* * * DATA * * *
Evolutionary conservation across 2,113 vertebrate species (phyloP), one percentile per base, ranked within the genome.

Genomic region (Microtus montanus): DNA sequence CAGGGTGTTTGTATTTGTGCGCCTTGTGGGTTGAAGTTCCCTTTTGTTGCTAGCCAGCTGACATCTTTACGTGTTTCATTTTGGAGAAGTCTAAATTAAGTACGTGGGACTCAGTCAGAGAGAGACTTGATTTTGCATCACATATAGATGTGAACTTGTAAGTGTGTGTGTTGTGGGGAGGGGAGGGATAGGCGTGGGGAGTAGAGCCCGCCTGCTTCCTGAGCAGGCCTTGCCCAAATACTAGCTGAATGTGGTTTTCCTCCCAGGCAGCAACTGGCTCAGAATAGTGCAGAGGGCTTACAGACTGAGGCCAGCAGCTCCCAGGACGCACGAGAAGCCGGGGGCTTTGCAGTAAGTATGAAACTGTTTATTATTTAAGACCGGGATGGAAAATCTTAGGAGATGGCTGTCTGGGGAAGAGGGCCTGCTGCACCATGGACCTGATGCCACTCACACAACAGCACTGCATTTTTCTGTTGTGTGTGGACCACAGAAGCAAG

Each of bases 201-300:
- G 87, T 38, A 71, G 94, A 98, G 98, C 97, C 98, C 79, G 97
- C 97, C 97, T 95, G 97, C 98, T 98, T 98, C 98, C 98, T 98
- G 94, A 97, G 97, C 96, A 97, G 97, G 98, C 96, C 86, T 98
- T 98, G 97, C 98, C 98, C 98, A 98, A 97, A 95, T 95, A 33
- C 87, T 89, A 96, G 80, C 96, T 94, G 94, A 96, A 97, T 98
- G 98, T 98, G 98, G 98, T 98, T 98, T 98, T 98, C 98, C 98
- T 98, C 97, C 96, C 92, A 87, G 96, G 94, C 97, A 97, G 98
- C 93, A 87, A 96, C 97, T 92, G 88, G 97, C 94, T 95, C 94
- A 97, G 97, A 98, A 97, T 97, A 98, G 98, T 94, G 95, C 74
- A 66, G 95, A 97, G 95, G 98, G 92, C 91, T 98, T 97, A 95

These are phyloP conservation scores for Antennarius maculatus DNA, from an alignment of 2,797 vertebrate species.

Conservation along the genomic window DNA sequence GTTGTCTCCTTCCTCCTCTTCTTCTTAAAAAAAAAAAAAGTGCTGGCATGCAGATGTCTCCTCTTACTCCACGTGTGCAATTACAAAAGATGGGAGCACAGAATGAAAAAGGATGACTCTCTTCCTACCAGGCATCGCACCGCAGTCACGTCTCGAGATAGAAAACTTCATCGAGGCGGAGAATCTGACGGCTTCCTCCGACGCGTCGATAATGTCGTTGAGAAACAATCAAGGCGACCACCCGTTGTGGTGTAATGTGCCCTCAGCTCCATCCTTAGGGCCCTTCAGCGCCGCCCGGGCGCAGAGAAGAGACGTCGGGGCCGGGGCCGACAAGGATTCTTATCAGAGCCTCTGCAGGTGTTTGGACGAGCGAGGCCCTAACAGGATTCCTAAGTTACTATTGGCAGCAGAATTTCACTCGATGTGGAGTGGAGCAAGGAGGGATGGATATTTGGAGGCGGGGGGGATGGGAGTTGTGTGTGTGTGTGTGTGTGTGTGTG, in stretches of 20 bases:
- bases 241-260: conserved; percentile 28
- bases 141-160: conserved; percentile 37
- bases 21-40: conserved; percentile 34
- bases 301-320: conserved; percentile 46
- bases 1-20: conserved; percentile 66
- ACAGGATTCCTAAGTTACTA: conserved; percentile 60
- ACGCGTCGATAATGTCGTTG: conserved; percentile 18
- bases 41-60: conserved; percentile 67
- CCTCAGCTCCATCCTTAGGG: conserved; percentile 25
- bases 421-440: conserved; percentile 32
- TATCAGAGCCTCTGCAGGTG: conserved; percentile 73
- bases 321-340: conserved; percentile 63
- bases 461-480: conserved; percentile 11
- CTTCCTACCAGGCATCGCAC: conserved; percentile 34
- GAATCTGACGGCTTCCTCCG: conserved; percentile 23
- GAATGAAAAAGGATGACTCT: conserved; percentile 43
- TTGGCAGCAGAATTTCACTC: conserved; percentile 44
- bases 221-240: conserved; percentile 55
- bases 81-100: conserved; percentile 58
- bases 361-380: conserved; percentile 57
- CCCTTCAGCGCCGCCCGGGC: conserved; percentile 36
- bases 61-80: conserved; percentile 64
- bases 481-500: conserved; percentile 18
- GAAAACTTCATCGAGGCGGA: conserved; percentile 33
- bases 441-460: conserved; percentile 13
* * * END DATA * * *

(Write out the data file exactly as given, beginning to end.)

Evolutionary conservation across 2,113 vertebrate species (phyloP), one percentile per base, ranked within the genome.

Genomic region (Microtus montanus): DNA sequence CAGGGTGTTTGTATTTGTGCGCCTTGTGGGTTGAAGTTCCCTTTTGTTGCTAGCCAGCTGACATCTTTACGTGTTTCATTTTGGAGAAGTCTAAATTAAGTACGTGGGACTCAGTCAGAGAGAGACTTGATTTTGCATCACATATAGATGTGAACTTGTAAGTGTGTGTGTTGTGGGGAGGGGAGGGATAGGCGTGGGGAGTAGAGCCCGCCTGCTTCCTGAGCAGGCCTTGCCCAAATACTAGCTGAATGTGGTTTTCCTCCCAGGCAGCAACTGGCTCAGAATAGTGCAGAGGGCTTACAGACTGAGGCCAGCAGCTCCCAGGACGCACGAGAAGCCGGGGGCTTTGCAGTAAGTATGAAACTGTTTATTATTTAAGACCGGGATGGAAAATCTTAGGAGATGGCTGTCTGGGGAAGAGGGCCTGCTGCACCATGGACCTGATGCCACTCACACAACAGCACTGCATTTTTCTGTTGTGTGTGGACCACAGAAGCAAG

Each of bases 201-300:
- G 87, T 38, A 71, G 94, A 98, G 98, C 97, C 98, C 79, G 97
- C 97, C 97, T 95, G 97, C 98, T 98, T 98, C 98, C 98, T 98
- G 94, A 97, G 97, C 96, A 97, G 97, G 98, C 96, C 86, T 98
- T 98, G 97, C 98, C 98, C 98, A 98, A 97, A 95, T 95, A 33
- C 87, T 89, A 96, G 80, C 96, T 94, G 94, A 96, A 97, T 98
- G 98, T 98, G 98, G 98, T 98, T 98, T 98, T 98, C 98, C 98
- T 98, C 97, C 96, C 92, A 87, G 96, G 94, C 97, A 97, G 98
- C 93, A 87, A 96, C 97, T 92, G 88, G 97, C 94, T 95, C 94
- A 97, G 97, A 98, A 97, T 97, A 98, G 98, T 94, G 95, C 74
- A 66, G 95, A 97, G 95, G 98, G 92, C 91, T 98, T 97, A 95

These are phyloP conservation scores for Antennarius maculatus DNA, from an alignment of 2,797 vertebrate species.

Conservation along the genomic window DNA sequence GTTGTCTCCTTCCTCCTCTTCTTCTTAAAAAAAAAAAAAGTGCTGGCATGCAGATGTCTCCTCTTACTCCACGTGTGCAATTACAAAAGATGGGAGCACAGAATGAAAAAGGATGACTCTCTTCCTACCAGGCATCGCACCGCAGTCACGTCTCGAGATAGAAAACTTCATCGAGGCGGAGAATCTGACGGCTTCCTCCGACGCGTCGATAATGTCGTTGAGAAACAATCAAGGCGACCACCCGTTGTGGTGTAATGTGCCCTCAGCTCCATCCTTAGGGCCCTTCAGCGCCGCCCGGGCGCAGAGAAGAGACGTCGGGGCCGGGGCCGACAAGGATTCTTATCAGAGCCTCTGCAGGTGTTTGGACGAGCGAGGCCCTAACAGGATTCCTAAGTTACTATTGGCAGCAGAATTTCACTCGATGTGGAGTGGAGCAAGGAGGGATGGATATTTGGAGGCGGGGGGGATGGGAGTTGTGTGTGTGTGTGTGTGTGTGTGTG, in stretches of 20 bases:
- bases 241-260: conserved; percentile 28
- bases 141-160: conserved; percentile 37
- bases 21-40: conserved; percentile 34
- bases 301-320: conserved; percentile 46
- bases 1-20: conserved; percentile 66
- ACAGGATTCCTAAGTTACTA: conserved; percentile 60
- ACGCGTCGATAATGTCGTTG: conserved; percentile 18
- bases 41-60: conserved; percentile 67
- CCTCAGCTCCATCCTTAGGG: conserved; percentile 25
- bases 421-440: conserved; percentile 32
- TATCAGAGCCTCTGCAGGTG: conserved; percentile 73
- bases 321-340: conserved; percentile 63
- bases 461-480: conserved; percentile 11
- CTTCCTACCAGGCATCGCAC: conserved; percentile 34
- GAATCTGACGGCTTCCTCCG: conserved; percentile 23
- GAATGAAAAAGGATGACTCT: conserved; percentile 43
- TTGGCAGCAGAATTTCACTC: conserved; percentile 44
- bases 221-240: conserved; percentile 55
- bases 81-100: conserved; percentile 58
- bases 361-380: conserved; percentile 57
- CCCTTCAGCGCCGCCCGGGC: conserved; percentile 36
- bases 61-80: conserved; percentile 64
- bases 481-500: conserved; percentile 18
- GAAAACTTCATCGAGGCGGA: conserved; percentile 33
- bases 441-460: conserved; percentile 13